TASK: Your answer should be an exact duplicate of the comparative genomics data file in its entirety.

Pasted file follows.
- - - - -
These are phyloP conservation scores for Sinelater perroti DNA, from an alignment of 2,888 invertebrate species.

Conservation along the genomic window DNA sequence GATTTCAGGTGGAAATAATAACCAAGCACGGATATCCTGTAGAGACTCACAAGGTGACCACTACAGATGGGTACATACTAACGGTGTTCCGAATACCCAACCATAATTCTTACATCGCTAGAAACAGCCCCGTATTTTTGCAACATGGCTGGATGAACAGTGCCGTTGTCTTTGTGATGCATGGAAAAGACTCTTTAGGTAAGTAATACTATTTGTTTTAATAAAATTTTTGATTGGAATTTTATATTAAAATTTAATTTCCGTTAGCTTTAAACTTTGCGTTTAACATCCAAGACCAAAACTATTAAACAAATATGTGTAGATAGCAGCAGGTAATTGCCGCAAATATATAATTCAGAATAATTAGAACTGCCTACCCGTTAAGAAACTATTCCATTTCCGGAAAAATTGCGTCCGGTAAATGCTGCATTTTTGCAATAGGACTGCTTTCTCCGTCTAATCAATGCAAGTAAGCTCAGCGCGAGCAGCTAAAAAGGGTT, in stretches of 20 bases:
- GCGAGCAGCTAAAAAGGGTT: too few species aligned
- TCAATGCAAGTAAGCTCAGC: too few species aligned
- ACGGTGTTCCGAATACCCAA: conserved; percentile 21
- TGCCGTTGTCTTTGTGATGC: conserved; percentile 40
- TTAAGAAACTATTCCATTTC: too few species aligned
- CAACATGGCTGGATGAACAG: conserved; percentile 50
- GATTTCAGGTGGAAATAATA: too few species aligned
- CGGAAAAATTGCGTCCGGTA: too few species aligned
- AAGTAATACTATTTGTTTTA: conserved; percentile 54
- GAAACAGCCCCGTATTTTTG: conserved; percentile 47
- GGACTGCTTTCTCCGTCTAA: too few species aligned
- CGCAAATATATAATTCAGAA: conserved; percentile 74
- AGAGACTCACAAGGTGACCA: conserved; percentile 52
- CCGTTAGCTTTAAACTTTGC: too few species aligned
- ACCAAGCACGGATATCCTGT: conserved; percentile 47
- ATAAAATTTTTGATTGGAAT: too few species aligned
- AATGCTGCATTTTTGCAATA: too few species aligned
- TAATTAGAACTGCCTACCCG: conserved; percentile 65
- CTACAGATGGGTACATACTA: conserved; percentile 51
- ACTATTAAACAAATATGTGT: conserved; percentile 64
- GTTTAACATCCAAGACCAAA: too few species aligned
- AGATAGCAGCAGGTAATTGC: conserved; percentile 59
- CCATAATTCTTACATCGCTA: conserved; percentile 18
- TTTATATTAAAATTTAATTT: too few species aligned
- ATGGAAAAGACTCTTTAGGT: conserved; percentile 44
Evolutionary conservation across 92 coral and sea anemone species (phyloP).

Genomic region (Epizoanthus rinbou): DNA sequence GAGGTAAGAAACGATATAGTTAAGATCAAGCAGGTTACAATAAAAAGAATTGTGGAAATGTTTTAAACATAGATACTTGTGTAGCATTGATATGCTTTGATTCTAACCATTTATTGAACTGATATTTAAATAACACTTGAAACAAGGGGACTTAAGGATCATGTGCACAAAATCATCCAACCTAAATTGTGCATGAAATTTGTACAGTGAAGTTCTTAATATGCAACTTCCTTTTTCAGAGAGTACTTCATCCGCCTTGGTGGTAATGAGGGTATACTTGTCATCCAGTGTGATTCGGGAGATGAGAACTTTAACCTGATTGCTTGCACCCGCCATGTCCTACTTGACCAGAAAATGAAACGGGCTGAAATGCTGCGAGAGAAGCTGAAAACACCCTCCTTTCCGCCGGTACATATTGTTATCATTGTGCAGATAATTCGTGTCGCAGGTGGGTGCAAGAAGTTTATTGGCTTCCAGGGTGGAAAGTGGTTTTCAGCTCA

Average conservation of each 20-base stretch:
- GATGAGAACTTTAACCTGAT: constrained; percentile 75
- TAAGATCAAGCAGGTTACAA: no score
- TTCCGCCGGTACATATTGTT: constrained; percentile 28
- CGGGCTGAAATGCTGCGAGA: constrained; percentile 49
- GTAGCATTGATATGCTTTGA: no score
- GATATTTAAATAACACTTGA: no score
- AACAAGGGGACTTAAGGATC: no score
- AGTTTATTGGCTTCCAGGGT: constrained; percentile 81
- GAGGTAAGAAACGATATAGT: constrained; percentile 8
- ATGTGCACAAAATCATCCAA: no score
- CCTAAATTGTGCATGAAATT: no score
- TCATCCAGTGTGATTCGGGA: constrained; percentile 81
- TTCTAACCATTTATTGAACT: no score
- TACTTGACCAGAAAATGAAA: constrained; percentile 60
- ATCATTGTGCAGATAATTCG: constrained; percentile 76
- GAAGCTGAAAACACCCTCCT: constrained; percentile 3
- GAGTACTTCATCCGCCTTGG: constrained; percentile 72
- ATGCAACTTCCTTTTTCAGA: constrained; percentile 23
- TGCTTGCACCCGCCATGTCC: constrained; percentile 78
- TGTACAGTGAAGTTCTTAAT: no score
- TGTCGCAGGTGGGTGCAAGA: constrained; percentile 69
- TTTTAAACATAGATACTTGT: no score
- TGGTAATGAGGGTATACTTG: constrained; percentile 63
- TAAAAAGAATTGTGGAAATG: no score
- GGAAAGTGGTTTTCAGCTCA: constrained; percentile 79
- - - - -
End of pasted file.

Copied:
These are phyloP conservation scores for Sinelater perroti DNA, from an alignment of 2,888 invertebrate species.

Conservation along the genomic window DNA sequence GATTTCAGGTGGAAATAATAACCAAGCACGGATATCCTGTAGAGACTCACAAGGTGACCACTACAGATGGGTACATACTAACGGTGTTCCGAATACCCAACCATAATTCTTACATCGCTAGAAACAGCCCCGTATTTTTGCAACATGGCTGGATGAACAGTGCCGTTGTCTTTGTGATGCATGGAAAAGACTCTTTAGGTAAGTAATACTATTTGTTTTAATAAAATTTTTGATTGGAATTTTATATTAAAATTTAATTTCCGTTAGCTTTAAACTTTGCGTTTAACATCCAAGACCAAAACTATTAAACAAATATGTGTAGATAGCAGCAGGTAATTGCCGCAAATATATAATTCAGAATAATTAGAACTGCCTACCCGTTAAGAAACTATTCCATTTCCGGAAAAATTGCGTCCGGTAAATGCTGCATTTTTGCAATAGGACTGCTTTCTCCGTCTAATCAATGCAAGTAAGCTCAGCGCGAGCAGCTAAAAAGGGTT, in stretches of 20 bases:
- GCGAGCAGCTAAAAAGGGTT: too few species aligned
- TCAATGCAAGTAAGCTCAGC: too few species aligned
- ACGGTGTTCCGAATACCCAA: conserved; percentile 21
- TGCCGTTGTCTTTGTGATGC: conserved; percentile 40
- TTAAGAAACTATTCCATTTC: too few species aligned
- CAACATGGCTGGATGAACAG: conserved; percentile 50
- GATTTCAGGTGGAAATAATA: too few species aligned
- CGGAAAAATTGCGTCCGGTA: too few species aligned
- AAGTAATACTATTTGTTTTA: conserved; percentile 54
- GAAACAGCCCCGTATTTTTG: conserved; percentile 47
- GGACTGCTTTCTCCGTCTAA: too few species aligned
- CGCAAATATATAATTCAGAA: conserved; percentile 74
- AGAGACTCACAAGGTGACCA: conserved; percentile 52
- CCGTTAGCTTTAAACTTTGC: too few species aligned
- ACCAAGCACGGATATCCTGT: conserved; percentile 47
- ATAAAATTTTTGATTGGAAT: too few species aligned
- AATGCTGCATTTTTGCAATA: too few species aligned
- TAATTAGAACTGCCTACCCG: conserved; percentile 65
- CTACAGATGGGTACATACTA: conserved; percentile 51
- ACTATTAAACAAATATGTGT: conserved; percentile 64
- GTTTAACATCCAAGACCAAA: too few species aligned
- AGATAGCAGCAGGTAATTGC: conserved; percentile 59
- CCATAATTCTTACATCGCTA: conserved; percentile 18
- TTTATATTAAAATTTAATTT: too few species aligned
- ATGGAAAAGACTCTTTAGGT: conserved; percentile 44
Evolutionary conservation across 92 coral and sea anemone species (phyloP).

Genomic region (Epizoanthus rinbou): DNA sequence GAGGTAAGAAACGATATAGTTAAGATCAAGCAGGTTACAATAAAAAGAATTGTGGAAATGTTTTAAACATAGATACTTGTGTAGCATTGATATGCTTTGATTCTAACCATTTATTGAACTGATATTTAAATAACACTTGAAACAAGGGGACTTAAGGATCATGTGCACAAAATCATCCAACCTAAATTGTGCATGAAATTTGTACAGTGAAGTTCTTAATATGCAACTTCCTTTTTCAGAGAGTACTTCATCCGCCTTGGTGGTAATGAGGGTATACTTGTCATCCAGTGTGATTCGGGAGATGAGAACTTTAACCTGATTGCTTGCACCCGCCATGTCCTACTTGACCAGAAAATGAAACGGGCTGAAATGCTGCGAGAGAAGCTGAAAACACCCTCCTTTCCGCCGGTACATATTGTTATCATTGTGCAGATAATTCGTGTCGCAGGTGGGTGCAAGAAGTTTATTGGCTTCCAGGGTGGAAAGTGGTTTTCAGCTCA

Average conservation of each 20-base stretch:
- GATGAGAACTTTAACCTGAT: constrained; percentile 75
- TAAGATCAAGCAGGTTACAA: no score
- TTCCGCCGGTACATATTGTT: constrained; percentile 28
- CGGGCTGAAATGCTGCGAGA: constrained; percentile 49
- GTAGCATTGATATGCTTTGA: no score
- GATATTTAAATAACACTTGA: no score
- AACAAGGGGACTTAAGGATC: no score
- AGTTTATTGGCTTCCAGGGT: constrained; percentile 81
- GAGGTAAGAAACGATATAGT: constrained; percentile 8
- ATGTGCACAAAATCATCCAA: no score
- CCTAAATTGTGCATGAAATT: no score
- TCATCCAGTGTGATTCGGGA: constrained; percentile 81
- TTCTAACCATTTATTGAACT: no score
- TACTTGACCAGAAAATGAAA: constrained; percentile 60
- ATCATTGTGCAGATAATTCG: constrained; percentile 76
- GAAGCTGAAAACACCCTCCT: constrained; percentile 3
- GAGTACTTCATCCGCCTTGG: constrained; percentile 72
- ATGCAACTTCCTTTTTCAGA: constrained; percentile 23
- TGCTTGCACCCGCCATGTCC: constrained; percentile 78
- TGTACAGTGAAGTTCTTAAT: no score
- TGTCGCAGGTGGGTGCAAGA: constrained; percentile 69
- TTTTAAACATAGATACTTGT: no score
- TGGTAATGAGGGTATACTTG: constrained; percentile 63
- TAAAAAGAATTGTGGAAATG: no score
- GGAAAGTGGTTTTCAGCTCA: constrained; percentile 79